Of the 813 schools that are eligible for MMFA, only 271 schools participate in the program due to a lack of funding in the state's budget. Because school breakfasts for low-income children are funded by the U.S. Department of Agriculture, Maryland Hunger Solutions estimates that low participation also means that the state missed out on nearly $15 million in federal reimbursements during the 2010-2011 school year."The Maryland Meals for Achievement program not only helps the children who are coming to school hungry," said Principal Bill Goodman of Meade Middle School in Anne Arundel County. "It fosters a sense of community in the school with the students starting the day off in a safe and nurturing environment. We are also seeing fewer tardies and nurse visits in the morning."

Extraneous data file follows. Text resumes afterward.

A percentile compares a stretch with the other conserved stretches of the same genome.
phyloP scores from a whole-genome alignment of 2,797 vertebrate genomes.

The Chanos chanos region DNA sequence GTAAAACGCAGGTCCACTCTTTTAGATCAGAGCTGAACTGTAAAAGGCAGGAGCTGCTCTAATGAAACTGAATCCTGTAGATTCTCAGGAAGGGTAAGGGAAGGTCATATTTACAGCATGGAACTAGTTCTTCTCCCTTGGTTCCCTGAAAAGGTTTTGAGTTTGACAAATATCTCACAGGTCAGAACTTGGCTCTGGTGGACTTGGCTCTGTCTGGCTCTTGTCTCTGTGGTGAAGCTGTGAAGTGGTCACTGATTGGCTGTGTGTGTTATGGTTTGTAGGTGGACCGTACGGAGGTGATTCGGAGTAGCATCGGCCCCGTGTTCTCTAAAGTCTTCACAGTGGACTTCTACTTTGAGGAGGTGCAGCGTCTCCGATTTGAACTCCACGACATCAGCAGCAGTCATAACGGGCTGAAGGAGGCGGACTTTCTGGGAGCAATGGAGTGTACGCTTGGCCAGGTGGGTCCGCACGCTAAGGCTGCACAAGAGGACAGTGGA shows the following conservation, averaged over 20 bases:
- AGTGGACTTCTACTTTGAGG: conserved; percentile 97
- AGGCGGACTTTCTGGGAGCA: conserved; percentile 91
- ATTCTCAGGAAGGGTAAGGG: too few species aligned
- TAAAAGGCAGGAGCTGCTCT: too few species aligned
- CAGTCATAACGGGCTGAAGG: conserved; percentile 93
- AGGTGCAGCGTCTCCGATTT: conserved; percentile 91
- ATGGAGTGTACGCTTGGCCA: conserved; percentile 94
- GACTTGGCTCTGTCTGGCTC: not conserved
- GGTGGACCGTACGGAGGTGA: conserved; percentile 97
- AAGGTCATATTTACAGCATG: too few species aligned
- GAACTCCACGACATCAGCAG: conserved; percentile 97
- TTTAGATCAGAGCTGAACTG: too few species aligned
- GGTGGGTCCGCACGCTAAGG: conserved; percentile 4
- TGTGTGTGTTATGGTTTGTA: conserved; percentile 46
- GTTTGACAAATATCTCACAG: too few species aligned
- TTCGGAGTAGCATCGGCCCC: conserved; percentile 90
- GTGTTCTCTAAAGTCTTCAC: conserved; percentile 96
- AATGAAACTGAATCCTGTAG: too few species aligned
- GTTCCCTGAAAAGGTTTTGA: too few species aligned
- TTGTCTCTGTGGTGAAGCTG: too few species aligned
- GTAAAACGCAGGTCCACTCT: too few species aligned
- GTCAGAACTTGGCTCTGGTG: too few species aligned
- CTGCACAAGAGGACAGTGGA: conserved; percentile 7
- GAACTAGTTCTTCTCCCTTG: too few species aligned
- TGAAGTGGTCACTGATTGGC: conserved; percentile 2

Maryland Advocates Kick Off 'Breakfast For Success' Campaign
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